BYRON (WREX) — Exelon says it will retire its nuclear power plant in Byron by 2021, which has been in operation for more than 30 years. Byron’s plant will close in September 2021, with Exelon citing revenue shortfalls because of declining energy prices.“Although we know in our heads that shutting down the uneconomic Illinois plants is necessary to preserve even more jobs elsewhere, our hearts ache today for the thousands of talented women and men that have served Illinois families for more than a generation and will lose their jobs because of poorly conceived energy policies,” said Christopher Crane, president and CEO of Exelon. “But we are only about a year away from shutdown and we need to give our people, the host communities, and regulators time to prepare.”
The announcement was made Thursday morning in a news release, saying Exelon is forced to close the iconic twin cooling towers that provide carbon-free electricity to more than 2 million homes and employ hundreds of people in the region.
Rumors of a closure have been rumbling for years, most recently in February of 2019. In a report published by Exelon, the company says plants are « economically challenged due to market flaws that aren’t valuing zero carbon nuclear power. » According to the report and 13 WREX archives, the Exelon said the plant could close as early as 2022.
At the time, though, Exelon officials said they would work with lawmakers in Springfield with hopes of subsidizing the plant. This time, Exelon officials say they will continue a dialogue.
“We recognize this comes as many of our communities are still recovering from the economic and public health impacts of the pandemic, and we will continue our dialogue with policymakers on ways to prevent these closures,” said Crane. “To that end, we have opened our books to policymakers and will continue to do so for any lawmaker who wishes to judge the plants’ profitability.” “We agree with Governor Pritzker that policy reform is urgently needed to address the climate crisis and advance Illinois’ clean energy economy, and we support the objectives of the Governor’s recent energy principles,” added Crane. “That’s separate from today’s announcement to retire these two zero-carbon nuclear plants, which was not a decision made lightly and is one that has been in the works for some time.”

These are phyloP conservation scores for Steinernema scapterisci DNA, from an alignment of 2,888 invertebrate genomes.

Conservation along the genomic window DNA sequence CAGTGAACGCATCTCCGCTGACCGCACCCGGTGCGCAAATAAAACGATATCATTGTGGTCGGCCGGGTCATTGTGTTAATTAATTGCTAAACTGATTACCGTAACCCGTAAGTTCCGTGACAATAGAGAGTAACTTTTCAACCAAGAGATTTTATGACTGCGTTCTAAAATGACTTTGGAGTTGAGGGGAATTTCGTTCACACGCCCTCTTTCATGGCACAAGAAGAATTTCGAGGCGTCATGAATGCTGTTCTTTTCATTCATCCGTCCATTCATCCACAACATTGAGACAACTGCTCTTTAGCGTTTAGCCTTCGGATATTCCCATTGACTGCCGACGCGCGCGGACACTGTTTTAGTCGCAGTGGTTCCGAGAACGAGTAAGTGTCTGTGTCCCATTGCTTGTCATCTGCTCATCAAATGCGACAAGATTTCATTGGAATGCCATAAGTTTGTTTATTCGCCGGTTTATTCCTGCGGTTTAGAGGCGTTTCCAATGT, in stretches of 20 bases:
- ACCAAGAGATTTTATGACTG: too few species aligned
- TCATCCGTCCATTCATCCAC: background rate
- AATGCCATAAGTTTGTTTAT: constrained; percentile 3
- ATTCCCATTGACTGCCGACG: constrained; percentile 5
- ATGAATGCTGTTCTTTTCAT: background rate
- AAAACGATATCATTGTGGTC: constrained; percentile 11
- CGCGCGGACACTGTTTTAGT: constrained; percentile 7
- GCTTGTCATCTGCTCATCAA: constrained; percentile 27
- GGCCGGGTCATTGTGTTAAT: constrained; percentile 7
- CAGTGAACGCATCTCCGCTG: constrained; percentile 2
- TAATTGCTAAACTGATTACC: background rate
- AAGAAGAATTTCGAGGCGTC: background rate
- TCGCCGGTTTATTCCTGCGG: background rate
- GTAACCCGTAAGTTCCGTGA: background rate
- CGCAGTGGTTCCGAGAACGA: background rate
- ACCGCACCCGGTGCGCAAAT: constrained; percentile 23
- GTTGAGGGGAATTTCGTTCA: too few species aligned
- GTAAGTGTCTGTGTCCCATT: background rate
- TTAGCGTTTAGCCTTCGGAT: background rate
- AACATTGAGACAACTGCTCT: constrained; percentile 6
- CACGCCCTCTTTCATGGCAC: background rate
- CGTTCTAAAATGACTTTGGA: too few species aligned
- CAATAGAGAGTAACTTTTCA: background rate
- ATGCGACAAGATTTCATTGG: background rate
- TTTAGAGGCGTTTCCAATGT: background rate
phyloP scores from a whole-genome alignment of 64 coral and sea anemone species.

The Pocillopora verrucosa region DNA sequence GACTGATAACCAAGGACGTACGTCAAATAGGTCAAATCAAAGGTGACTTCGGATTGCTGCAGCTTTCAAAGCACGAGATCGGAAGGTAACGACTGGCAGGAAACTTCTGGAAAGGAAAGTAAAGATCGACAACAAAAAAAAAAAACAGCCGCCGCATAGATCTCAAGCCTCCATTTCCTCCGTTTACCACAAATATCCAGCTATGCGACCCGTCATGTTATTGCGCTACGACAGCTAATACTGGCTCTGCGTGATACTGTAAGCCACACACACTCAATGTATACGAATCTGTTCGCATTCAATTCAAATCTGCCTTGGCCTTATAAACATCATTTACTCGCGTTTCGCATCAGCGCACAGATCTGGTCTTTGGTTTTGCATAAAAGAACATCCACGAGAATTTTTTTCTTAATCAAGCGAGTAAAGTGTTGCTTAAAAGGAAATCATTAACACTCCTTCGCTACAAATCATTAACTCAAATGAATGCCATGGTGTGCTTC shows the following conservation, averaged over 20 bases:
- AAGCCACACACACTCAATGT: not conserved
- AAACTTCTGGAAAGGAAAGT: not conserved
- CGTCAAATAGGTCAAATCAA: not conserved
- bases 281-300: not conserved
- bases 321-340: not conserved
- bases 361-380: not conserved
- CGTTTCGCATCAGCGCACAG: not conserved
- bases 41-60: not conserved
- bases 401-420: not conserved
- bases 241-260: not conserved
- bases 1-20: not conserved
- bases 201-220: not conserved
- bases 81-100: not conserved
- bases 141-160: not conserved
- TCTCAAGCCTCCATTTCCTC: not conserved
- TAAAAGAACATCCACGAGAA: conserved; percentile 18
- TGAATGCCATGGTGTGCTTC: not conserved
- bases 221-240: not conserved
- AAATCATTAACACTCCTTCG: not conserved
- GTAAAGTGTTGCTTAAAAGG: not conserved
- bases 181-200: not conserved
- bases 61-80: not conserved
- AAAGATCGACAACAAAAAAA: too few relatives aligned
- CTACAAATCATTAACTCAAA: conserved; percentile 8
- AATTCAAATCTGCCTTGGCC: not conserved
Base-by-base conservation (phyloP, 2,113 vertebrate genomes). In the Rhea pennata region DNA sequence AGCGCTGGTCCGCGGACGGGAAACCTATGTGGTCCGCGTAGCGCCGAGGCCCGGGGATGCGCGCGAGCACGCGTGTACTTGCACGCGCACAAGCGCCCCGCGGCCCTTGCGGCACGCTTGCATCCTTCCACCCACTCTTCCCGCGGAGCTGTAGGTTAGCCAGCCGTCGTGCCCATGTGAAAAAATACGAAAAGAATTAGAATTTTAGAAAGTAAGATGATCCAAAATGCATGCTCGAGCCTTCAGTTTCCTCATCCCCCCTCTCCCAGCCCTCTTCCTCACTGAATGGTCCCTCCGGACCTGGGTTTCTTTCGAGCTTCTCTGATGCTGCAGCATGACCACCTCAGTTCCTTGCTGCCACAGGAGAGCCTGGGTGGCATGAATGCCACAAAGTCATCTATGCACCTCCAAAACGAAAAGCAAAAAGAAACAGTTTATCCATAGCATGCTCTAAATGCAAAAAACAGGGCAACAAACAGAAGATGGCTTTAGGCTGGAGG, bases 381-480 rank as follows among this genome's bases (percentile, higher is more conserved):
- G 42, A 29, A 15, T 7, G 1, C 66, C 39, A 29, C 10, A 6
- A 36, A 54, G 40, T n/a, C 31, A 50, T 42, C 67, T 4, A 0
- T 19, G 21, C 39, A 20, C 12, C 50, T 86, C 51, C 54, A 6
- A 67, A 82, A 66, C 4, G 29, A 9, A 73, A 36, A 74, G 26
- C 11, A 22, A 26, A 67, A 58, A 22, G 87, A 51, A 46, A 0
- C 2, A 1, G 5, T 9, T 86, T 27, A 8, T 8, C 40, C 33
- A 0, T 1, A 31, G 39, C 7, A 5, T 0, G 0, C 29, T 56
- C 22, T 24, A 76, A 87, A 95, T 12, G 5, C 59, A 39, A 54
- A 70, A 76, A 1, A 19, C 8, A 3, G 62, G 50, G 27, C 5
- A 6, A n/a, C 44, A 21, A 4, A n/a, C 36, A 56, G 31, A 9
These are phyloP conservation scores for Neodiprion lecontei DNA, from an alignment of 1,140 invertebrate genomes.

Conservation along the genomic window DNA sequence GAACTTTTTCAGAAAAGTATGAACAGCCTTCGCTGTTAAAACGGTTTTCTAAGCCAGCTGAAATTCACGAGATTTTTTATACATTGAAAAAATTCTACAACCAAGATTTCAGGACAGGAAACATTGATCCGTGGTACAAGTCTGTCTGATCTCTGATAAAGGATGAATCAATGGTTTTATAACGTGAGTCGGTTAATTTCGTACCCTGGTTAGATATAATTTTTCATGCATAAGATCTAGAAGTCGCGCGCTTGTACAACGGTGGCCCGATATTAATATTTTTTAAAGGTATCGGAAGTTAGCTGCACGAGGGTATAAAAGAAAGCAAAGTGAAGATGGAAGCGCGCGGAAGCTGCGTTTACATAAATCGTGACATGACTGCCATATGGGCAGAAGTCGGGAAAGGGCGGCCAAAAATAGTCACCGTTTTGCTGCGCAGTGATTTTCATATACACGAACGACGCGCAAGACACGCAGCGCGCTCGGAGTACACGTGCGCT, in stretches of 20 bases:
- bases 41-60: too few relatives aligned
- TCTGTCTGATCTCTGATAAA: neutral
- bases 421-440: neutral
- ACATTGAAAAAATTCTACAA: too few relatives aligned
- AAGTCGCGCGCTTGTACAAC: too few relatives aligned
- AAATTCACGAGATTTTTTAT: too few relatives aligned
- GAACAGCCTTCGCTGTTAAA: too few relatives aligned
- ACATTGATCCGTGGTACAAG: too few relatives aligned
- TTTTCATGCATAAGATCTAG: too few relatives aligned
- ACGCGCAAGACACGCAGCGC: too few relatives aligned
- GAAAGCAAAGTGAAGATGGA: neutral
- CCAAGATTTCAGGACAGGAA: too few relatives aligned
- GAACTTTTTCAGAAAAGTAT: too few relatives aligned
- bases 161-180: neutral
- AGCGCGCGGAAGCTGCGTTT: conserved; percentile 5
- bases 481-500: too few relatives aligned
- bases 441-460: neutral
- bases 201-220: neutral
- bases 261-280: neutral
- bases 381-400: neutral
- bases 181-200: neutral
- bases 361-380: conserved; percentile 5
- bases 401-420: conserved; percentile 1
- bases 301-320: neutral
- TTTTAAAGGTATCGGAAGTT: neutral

According to Exelon, the plant employs 727 people with an annual payroll estimated at $82.5 million.
Not only does the plant employ more than 700 people throughout the region with high-paying, stable jobs, it’s also one of the country’s largest taxing bodies. According to a 2018 report, Byron’s nuclear plant was charged $36.5 million in property taxes in 2017. That’s higher than all but 20 properties in the nation, right ahead of Disneyland in California.
The plant also gives millions of dollars each year to community partners, including the Byron Fire Protection District, the Byron and Oregon Chambers of Commerce, and is a benefactor to local events, including ByronFest, Leaf River Daze, Oregon’s Autumn on Parade and the Stillman Valley Fall Festival.
Construction on the plant began in 1975. Unit 1 entered commercial service on Sept. 16, 1985, while its twin Unit 2 entered service on Aug. 2, 1987.
The licenses for both units expire in 2044 and 2046, respectively. In February, the plant celebrated 4,500 consecutive days producing carbon-free energy to Illinois, while also marking 45 years on site. Employees celebrated with cake that was an edible replica of the plant.
In the days and weeks ahead, Exelon Generation will file a deactivation notice with PJM and inform key stakeholders and regulatory agencies of the retirements. In addition, the company will:
Exelon also announced it would retire its Dresden plant, located in Morris, Ill. in November 2021.
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